Untangling Rape Causation and the Importance of the Micro Level: Elucidating the Use of Mass Rape during the Bosnian War

TitleUntangling Rape Causation and the Importance of the Micro Level: Elucidating the Use of Mass Rape during the Bosnian War
Publication TypeJournal Article
Year of Publication2016
AuthorsClark, Janine Natalya
JournalEthnopolitics
Volume16
Issue4
Pagination388 - 410
Date Published04/2016
Abstract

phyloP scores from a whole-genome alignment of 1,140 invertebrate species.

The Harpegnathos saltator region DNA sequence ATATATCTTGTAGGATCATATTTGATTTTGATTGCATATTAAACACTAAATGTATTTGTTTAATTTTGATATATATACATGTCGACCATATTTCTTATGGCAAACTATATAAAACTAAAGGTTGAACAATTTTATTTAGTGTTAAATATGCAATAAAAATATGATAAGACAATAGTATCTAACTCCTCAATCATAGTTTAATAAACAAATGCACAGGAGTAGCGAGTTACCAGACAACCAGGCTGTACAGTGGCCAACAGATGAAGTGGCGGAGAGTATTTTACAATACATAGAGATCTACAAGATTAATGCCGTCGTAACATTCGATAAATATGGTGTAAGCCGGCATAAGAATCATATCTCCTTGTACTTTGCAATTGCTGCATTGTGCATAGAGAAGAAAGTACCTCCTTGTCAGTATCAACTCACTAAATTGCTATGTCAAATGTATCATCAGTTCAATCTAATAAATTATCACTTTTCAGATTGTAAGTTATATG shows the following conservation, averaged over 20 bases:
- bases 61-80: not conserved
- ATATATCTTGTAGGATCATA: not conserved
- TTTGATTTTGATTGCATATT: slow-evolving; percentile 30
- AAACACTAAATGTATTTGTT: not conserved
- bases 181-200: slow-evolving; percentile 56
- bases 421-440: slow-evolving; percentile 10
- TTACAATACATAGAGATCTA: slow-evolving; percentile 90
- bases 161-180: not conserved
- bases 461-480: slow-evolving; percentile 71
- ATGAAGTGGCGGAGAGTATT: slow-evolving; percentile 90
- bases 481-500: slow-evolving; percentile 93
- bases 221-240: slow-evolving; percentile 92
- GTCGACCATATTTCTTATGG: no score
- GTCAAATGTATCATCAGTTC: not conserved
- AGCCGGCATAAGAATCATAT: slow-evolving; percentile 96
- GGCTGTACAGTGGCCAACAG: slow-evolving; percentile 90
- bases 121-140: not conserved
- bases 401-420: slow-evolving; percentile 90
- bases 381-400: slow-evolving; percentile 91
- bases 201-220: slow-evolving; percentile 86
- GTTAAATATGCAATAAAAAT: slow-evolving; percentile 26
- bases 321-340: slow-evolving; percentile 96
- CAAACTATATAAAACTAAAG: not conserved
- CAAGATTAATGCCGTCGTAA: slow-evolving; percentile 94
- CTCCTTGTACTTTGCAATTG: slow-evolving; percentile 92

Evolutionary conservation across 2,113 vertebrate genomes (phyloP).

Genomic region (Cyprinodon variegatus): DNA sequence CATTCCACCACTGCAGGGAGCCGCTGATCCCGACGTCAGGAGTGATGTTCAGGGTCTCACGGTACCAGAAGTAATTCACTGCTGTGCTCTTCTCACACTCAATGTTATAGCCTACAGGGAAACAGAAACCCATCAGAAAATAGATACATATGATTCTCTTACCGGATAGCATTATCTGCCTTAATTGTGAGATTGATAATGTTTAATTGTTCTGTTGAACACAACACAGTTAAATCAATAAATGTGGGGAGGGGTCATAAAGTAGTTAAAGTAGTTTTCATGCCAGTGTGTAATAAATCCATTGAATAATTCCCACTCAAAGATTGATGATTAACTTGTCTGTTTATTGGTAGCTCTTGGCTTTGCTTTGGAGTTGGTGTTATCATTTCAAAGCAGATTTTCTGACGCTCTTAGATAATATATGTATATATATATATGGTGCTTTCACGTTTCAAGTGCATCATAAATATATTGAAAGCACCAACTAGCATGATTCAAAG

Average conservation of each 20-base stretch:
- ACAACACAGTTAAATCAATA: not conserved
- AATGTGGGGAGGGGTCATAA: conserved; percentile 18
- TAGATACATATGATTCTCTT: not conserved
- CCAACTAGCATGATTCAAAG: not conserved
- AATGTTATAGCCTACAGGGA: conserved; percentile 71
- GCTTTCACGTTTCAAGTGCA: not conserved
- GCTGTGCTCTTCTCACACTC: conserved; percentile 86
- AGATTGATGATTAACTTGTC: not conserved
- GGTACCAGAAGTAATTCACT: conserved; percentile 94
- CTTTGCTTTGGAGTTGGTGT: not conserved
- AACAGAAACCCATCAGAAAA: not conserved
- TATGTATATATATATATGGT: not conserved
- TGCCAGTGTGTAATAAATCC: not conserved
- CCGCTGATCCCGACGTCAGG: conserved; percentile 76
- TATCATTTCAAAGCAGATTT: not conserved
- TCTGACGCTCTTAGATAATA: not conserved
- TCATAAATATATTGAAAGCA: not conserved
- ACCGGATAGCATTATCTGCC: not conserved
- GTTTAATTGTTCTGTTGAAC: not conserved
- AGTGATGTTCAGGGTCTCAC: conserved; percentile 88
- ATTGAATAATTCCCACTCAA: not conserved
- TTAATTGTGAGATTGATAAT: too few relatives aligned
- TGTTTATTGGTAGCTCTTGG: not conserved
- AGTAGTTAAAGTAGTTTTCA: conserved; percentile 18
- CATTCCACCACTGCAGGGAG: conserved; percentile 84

The widespread and persistent use of rape and sexual violence in armed conflict inevitably raises a fundamental question which numerous scholars have hitherto sought to answer: Why do men (and some women) rape in war? Many existing causal theories operate at high levels of abstraction, due to their emphasis on macro structural factors. This article, in contrast, approaches the issue of causation from a different angle and poses a more specific question: how can the widespread use of mass rape and sexual violence during the 1992–1995 Bosnian war be explained? Based on 79 interviews conducted in Bosnia–Hercegovina between 2014 and 2015 with male and female survivors of these crimes, this research uses the interviewees’ stories to identify and analyse prominent causal factors. It focuses on five factors in particular, namely revenge (personal, mirroring and event-triggered), humiliation, opportunism, group dynamics and entitlement. These factors are in no way unique to the Bosnian war. What makes this research novel, however, is that it explores the functionality and role of these causal factors within the specific micro context and conflict dynamics of the Bosnian war. It thus combines the macro and micro to create a new ‘fusion’ analysis of causation.

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